Hey you guys!!! my lovely hearters 💗

so today we are going to talk about the influence of fashion on photographers and the little timeline that i prepared for you guys.
so it's not very unknown that the fashion designers get so much inspiration from portraits, landscapes, cities, etc. but where the photographers get this inspiration? can be from a political environment or can be from a fairy tale book or even from their own muses. made us to go into a dream when they decided to share their fantastic captures.

Though the earliest known fashion photographs date back to the 1850s, in the court of Napoleon III, the use of photography as an advertising tool did not become popular until the early 20th century, when fashion itself became accessible to a wider audience.
in 1913 to shoot portraits of models, actresses, and aristocrats for Vogue that photographs began to be used in fashion editorials. The importance of magazines grew in the early 20th century as collaborations with designers increased. Ready-to-wear lines and department stores increased the accessibility of couture fashion, and trends were adopted and disseminated internationally. With the help of photography, rising couturiers in the 1920s and 1930s, such as Chanel, Schiaparelli, Balenciaga, and Lanvin, each became known for their distinctive styles. Paris was the center of the fashion world at this time, and photographers such as Horst P. Horst, Man Ray, Cecil Beaton, Edward Steichen, George Hoyningen-Huene, and Erwin Blumenfeld flocked there.📸

years after the Second World War began and focus turned towards its dangers and devastations Of course, the Depression also had an influence on fashion, contributing to this democratization, especially in the United States. Before the 1930s, buyers would purchase copies of Paris designs and resell them in their home countries. However, as the Great Depression affected all areas of business and life in the US, new duties of ninety percent were imposed on the cost of these copies.
the photographers became a key piece in the fashion world into the storytelling, showing us harmony and the truth behind important events.

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-Cecil Beaton 1936 Marlene Dietrich Beaton photographed Dietrich in New York in 1935, producing the "Merry Widow" inspired by the movie "desire" the profile portrait, which is now among his most famous pictures. like so many photographers before and after him.

new designers emerged in the 1950s and 1960s. The fashion model took on new importance as well, as Twiggy, Jean Shrimpton, and others became household names. With these changes, new approaches to photography ensued, and some of the most well-known names in fashion photography made their mark on history. By the mid-1950s, the contrived studio shots and staid elegance of models in earlier decades of fashion photography had given way to a new aesthetic that was more fluid, spontaneous, and energetic. Leading figures in this new generation include:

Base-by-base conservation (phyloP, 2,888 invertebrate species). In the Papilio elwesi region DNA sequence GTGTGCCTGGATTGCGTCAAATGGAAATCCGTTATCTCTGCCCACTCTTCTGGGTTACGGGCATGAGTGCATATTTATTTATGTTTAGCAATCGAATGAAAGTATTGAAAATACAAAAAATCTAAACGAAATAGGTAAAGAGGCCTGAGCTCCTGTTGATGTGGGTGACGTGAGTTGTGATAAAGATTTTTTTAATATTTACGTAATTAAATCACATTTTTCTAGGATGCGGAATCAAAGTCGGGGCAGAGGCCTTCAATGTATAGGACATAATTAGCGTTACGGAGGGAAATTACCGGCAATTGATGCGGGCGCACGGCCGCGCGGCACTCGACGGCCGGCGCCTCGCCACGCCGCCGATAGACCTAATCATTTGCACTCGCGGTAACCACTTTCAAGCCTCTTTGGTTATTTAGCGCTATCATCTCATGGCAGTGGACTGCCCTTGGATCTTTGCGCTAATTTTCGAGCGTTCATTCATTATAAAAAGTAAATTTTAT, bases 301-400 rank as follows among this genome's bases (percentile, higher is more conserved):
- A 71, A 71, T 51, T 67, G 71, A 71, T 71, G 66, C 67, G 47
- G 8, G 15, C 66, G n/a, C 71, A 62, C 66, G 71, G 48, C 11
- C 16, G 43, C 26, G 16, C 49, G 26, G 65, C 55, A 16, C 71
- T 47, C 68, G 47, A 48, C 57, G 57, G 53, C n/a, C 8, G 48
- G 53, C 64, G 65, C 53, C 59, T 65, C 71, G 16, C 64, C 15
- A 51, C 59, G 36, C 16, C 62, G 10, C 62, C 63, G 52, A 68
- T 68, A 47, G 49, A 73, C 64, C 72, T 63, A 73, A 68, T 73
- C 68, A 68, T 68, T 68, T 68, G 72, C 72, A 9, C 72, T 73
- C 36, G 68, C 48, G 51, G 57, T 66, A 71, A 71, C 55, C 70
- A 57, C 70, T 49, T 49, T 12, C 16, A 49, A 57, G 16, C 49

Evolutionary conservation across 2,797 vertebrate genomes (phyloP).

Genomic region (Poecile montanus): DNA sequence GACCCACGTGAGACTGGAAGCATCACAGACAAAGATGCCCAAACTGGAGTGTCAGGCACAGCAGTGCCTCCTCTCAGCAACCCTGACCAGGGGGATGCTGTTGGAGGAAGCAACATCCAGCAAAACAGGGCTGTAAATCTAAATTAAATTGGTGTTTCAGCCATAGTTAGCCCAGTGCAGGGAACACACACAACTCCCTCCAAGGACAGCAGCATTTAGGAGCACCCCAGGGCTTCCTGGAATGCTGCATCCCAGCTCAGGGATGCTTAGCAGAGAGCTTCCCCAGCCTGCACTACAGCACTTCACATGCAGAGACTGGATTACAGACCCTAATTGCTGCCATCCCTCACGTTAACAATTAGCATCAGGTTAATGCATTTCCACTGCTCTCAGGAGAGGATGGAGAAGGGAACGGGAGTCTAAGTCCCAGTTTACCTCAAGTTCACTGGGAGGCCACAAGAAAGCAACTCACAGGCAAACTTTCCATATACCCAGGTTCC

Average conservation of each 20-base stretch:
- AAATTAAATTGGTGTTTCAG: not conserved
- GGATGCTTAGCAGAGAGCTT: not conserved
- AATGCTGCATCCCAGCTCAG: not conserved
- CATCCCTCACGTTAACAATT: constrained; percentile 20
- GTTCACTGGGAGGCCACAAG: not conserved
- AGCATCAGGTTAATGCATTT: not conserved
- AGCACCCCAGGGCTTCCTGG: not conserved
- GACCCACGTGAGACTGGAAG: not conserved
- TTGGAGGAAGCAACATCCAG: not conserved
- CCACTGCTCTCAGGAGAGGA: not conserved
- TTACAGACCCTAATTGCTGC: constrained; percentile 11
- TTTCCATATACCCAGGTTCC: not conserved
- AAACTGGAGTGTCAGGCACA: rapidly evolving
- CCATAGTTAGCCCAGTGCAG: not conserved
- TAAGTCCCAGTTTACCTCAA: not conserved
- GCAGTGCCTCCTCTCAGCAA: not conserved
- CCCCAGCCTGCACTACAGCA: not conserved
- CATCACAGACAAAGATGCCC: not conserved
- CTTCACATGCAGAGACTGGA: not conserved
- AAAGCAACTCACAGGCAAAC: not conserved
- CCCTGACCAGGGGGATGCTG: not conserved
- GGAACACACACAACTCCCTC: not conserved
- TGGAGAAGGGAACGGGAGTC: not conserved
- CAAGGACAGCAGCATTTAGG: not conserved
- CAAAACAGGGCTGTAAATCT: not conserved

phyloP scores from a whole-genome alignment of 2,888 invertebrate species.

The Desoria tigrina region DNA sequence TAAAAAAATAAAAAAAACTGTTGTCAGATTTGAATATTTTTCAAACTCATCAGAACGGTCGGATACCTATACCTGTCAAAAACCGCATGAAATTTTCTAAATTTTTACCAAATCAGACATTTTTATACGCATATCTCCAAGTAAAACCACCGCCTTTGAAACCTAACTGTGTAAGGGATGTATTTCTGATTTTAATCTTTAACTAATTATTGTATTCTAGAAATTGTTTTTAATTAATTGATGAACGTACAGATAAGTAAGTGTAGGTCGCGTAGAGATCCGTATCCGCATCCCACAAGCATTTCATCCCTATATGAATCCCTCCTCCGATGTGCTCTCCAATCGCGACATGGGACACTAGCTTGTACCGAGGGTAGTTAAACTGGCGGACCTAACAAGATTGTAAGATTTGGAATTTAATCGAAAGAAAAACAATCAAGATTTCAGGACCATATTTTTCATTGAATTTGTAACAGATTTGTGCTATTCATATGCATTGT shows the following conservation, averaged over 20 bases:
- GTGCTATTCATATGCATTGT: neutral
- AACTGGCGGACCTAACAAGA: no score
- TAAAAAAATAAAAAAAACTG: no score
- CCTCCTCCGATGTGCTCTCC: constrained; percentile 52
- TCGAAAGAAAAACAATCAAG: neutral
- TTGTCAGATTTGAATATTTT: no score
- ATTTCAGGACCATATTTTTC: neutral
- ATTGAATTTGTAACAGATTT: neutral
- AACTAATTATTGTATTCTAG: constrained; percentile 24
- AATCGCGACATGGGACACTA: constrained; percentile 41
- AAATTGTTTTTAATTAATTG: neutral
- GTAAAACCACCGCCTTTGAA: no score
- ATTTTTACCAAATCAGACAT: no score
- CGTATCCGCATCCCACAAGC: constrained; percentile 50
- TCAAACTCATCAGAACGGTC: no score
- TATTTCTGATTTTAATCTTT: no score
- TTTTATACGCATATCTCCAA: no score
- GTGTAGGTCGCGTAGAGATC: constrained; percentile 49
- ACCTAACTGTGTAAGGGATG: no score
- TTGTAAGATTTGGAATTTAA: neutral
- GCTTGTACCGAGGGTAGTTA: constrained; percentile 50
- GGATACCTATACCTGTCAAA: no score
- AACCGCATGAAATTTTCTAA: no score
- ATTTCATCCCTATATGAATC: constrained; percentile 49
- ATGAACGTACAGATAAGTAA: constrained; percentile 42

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-Norman Parkinson 1956 ANNE GUNNING inspired an equally famous aphorism from legendary Vogue editor Diana Vreeland

by the 1980s, rampant consumerism had grown fashion into a booming international industry, fueled by advertising campaigns and television commercials. Supermodels like Cindy Crawford, Christy Turlington, and Naomi Campbell were idolized for their seemingly flawless beauty, perhaps best captured by Patrick Demarchelier

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-Patrick Demarchelier 1987 Linda Evangelista wearing a Yves Saint Laurent, Demarchelier wrote of the photograph from Paris Couture "Because high fashion is traditionally so serious this year, we decide to explore a more frivolous, whimsical mood."

Today, fashion photography assumes many forms, as the boundaries are becoming increasingly blurred between commercial and artistic work. A certain sense of surrealism characterizes the work of many contemporary artists, including Mario Testino, Ellen von Unwerth, Roxanne Lowit, Juergen Teller, and Nick Night, whose use of digital manipulation offers an escape from everyday reality through the glittering world of high fashion, celebrities, and beautiful people.

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-Nick Night 1995 Shalom Harlow from couture collections "The nude study" was originally published in black & white

now with the technologies in front of us and with new emerging advanced cameras, have you tried to do a photoshoot yourself expressing the emotions, fashionism, and illusion?

Have a nice photoshoot xoxo! -Azaleas